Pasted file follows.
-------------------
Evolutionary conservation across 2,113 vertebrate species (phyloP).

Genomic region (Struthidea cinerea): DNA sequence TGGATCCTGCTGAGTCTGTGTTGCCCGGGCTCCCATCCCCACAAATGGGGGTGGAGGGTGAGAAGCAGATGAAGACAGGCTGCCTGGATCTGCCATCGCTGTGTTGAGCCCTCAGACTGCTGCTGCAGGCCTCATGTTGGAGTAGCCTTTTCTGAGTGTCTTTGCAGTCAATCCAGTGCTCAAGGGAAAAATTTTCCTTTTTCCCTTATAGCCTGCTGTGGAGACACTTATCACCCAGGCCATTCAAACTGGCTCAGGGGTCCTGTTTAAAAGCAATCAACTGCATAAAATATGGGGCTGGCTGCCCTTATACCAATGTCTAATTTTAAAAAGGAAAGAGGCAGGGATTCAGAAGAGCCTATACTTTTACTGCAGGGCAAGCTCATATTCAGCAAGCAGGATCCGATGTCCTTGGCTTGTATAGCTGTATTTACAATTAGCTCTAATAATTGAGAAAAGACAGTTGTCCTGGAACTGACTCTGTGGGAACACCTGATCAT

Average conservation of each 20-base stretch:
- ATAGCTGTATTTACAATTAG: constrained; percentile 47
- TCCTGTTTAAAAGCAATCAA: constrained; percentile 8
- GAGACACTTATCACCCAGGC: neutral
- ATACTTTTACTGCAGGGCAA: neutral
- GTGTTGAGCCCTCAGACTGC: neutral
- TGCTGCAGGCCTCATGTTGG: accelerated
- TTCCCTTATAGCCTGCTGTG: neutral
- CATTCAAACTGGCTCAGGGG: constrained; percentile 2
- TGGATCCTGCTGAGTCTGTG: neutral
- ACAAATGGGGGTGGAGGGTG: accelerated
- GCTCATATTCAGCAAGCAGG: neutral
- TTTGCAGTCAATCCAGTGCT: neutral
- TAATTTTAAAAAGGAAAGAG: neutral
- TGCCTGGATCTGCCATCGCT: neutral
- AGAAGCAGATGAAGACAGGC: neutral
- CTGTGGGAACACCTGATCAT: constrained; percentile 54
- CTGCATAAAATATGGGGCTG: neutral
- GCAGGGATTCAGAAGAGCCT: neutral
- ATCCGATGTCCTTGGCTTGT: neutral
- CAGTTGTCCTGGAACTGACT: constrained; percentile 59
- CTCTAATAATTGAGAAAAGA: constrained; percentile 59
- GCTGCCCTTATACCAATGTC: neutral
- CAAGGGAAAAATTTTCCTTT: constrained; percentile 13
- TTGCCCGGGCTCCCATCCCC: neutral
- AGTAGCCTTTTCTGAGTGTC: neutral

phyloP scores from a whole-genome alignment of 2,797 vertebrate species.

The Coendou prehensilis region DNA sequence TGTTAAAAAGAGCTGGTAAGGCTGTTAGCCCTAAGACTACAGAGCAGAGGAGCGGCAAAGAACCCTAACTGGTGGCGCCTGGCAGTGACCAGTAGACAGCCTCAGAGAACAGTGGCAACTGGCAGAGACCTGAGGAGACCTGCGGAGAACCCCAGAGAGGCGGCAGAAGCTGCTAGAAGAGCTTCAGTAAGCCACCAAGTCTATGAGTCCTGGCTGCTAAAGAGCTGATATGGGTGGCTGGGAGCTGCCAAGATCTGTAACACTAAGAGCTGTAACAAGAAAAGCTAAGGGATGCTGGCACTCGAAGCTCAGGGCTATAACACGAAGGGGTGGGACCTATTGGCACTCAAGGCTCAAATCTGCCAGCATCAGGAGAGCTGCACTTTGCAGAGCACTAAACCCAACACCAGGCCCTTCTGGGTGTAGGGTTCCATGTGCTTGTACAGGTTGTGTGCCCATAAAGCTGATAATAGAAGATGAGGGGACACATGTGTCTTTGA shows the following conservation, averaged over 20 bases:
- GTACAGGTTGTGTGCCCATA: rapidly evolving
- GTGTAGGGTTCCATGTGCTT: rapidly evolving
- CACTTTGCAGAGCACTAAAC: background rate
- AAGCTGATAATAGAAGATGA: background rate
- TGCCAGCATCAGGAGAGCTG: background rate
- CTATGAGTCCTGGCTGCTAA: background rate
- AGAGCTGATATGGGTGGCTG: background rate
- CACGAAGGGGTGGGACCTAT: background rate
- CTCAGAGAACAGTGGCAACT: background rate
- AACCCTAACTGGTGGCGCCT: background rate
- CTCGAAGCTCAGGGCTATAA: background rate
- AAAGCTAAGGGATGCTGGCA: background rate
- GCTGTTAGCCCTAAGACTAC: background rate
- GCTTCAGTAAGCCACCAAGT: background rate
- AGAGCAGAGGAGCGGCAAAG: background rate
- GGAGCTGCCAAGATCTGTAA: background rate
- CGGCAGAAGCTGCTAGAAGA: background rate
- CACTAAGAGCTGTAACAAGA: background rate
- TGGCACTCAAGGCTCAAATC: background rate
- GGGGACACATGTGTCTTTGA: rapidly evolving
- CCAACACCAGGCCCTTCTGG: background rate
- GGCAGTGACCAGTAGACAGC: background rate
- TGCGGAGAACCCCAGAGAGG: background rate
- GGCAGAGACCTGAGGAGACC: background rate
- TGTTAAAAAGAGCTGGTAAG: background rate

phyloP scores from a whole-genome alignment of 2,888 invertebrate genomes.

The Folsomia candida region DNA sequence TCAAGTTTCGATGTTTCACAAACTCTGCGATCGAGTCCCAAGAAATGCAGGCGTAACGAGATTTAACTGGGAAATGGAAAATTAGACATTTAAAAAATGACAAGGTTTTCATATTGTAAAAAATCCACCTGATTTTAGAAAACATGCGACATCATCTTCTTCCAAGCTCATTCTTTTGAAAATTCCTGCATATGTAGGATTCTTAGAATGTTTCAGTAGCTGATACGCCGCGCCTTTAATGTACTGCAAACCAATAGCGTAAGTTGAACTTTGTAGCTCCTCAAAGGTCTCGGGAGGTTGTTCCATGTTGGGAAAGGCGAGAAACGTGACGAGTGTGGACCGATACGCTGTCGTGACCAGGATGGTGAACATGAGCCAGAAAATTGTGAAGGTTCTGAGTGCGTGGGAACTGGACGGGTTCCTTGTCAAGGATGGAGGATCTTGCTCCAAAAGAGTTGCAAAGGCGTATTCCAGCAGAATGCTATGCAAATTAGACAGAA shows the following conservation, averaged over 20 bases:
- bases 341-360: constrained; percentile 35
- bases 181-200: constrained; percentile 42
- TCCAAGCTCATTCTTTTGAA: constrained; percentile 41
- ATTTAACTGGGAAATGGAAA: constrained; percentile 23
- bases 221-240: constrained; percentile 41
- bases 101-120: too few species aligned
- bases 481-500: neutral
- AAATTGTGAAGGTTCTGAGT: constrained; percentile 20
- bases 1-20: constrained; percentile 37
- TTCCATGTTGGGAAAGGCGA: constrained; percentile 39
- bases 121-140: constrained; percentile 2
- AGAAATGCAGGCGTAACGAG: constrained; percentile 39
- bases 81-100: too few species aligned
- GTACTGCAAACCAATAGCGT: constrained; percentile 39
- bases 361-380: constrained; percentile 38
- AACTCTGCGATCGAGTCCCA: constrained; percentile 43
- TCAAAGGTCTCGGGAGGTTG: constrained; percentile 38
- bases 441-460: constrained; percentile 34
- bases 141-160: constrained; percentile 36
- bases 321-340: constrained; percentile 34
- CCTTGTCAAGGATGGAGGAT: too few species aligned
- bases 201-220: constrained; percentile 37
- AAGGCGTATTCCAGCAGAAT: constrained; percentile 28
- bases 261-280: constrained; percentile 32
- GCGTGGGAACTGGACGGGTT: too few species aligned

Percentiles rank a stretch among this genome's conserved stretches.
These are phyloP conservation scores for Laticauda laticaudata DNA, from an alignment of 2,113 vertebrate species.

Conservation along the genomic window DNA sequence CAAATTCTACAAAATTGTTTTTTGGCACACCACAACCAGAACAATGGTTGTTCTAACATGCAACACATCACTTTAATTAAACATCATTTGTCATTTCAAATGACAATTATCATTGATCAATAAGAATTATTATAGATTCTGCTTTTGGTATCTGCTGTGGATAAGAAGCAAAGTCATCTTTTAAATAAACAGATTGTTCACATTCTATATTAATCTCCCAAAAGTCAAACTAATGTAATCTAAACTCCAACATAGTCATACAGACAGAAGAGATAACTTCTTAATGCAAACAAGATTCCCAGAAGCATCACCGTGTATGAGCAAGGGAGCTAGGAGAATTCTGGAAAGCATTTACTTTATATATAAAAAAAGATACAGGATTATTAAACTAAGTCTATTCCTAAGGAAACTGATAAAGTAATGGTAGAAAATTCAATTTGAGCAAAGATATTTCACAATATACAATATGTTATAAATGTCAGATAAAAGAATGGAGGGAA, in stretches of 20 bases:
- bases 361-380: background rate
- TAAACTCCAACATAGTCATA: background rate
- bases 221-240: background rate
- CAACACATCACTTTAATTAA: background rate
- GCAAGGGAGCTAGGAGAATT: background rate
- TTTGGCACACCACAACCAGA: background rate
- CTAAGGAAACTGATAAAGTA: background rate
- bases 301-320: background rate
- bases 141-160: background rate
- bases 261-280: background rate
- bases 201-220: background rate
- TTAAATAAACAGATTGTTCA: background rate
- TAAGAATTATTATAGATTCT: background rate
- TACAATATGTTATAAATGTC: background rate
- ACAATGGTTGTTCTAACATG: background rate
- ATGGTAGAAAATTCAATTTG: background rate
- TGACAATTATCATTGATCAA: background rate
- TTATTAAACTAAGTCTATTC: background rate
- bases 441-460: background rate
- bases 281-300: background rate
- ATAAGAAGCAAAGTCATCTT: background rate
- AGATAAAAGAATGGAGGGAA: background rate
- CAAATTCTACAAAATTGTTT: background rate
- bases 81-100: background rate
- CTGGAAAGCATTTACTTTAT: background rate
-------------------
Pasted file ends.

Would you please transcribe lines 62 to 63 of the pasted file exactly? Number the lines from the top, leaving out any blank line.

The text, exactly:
- bases 221-240: constrained; percentile 41
- bases 101-120: too few species aligned